By CEDIE SALIDO
Don’t take anything for granted. That’s a lesson everyone should always be reminded of. Apparently, there is one ironic story of a saint who left all that he had and chose a life completely different from what he was used to. This is the life story of St. John Baptist de La Salle.
Last April, a tercentenary mass was held at the Manila Cathedral to commemorate his journey. It was Manila archbishop Luis Antonio Cardinal Tagle who led the ceremony. He talked about John Baptist de La Salle’s humbling life story.
St John Baptist de La Salle was born to a wealthy family in Reims, France on April 30, 1651. During that time, only a few people were lucky to live a luxurious life and the majority of the public lived in extreme poverty. St. La Salle, at a very young age, sensed a call to help the poor. He was moved by the depressing situation around him and he was determined to help people in need, making it his purpose. He took a brave step by renouncing his wealth and social status in exchange for a simpler life. Many people, especially the elites, found his decision to forsake a comfortable living as ridiculous. But despite being criticized for it, St. La Salle remained steadfast and true to his decision, to his mission to help the poor. He admitted that the new life he chose was a struggle. But it didn’t take long for him to adjust with his new lifestyle.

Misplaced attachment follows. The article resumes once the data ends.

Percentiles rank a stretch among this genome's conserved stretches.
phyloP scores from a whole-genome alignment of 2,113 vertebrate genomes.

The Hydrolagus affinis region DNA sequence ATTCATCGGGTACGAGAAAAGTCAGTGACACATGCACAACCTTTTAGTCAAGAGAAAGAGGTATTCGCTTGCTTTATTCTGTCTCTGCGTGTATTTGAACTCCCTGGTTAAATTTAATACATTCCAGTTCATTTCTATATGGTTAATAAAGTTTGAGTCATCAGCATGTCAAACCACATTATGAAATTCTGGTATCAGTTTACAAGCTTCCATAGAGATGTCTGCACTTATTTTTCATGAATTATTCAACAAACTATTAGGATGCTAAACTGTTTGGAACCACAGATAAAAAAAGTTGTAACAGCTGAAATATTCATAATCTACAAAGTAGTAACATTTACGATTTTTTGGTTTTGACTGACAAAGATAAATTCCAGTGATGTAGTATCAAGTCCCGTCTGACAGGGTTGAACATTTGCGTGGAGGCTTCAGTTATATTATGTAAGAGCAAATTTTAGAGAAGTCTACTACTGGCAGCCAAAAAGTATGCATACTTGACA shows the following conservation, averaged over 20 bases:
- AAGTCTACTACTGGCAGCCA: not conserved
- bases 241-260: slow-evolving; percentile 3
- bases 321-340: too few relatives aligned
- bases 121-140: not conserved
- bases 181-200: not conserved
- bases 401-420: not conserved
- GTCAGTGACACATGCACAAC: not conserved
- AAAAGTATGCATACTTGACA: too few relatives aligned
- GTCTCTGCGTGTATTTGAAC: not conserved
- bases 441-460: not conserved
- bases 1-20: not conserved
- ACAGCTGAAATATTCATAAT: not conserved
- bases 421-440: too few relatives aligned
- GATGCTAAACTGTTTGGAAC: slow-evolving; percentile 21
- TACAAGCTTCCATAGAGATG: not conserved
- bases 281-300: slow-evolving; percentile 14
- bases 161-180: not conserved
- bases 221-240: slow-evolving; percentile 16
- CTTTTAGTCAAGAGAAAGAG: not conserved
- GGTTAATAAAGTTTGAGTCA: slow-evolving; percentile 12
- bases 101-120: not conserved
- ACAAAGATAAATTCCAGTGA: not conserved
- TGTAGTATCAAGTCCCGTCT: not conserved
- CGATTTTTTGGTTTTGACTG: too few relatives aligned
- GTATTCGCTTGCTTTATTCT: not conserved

His actions might come to many as being ungrateful for what he already had. But Cardinal Tagle pointed out that he saint’s decision was not about neglecting wealth and prosperity. It was a symbol of total dependence on God’s will.
Through the humbling experience of being one with the poor, he dedicated his talents and knowledge to uplift and to help their situation by educating them. St. La Salle wanted education to be more accessible to the less fortunate so he established Brothers of the Christian Schools, a religious congregation that opened the doors to quality education to less fortunate children. He focused on equipping teachers with the necessary knowledge to do this and he introduced several advancements in the field of education. Some of his innovations included using the vernacular language (which was French, in his case) as a mode of classroom instruction, establishing institutions that aim to help at-risk youth, building a training center for educators, and emphasizing the involvement of parents with their children’s education. He was, therefore, a pioneer in founding training colleges for teachers, reform schools for delinquents, technical schools, and secondary schools for modern languages, arts, and sciences.
In 1950, St. La Salle was proclaimed patron of Christian teachers. Throughout his life, he encouraged others to teach and to care for young people—to meet failure and frailty with compassion, to affirm, strengthen, and heal. His work had a huge impact on society, spreading across France and,eventually, all over the world. Today, there are several La Sallian schools around the world that continue to teach the values of St. La Salle. These schools are proof that learning shouldn’t be taken for granted.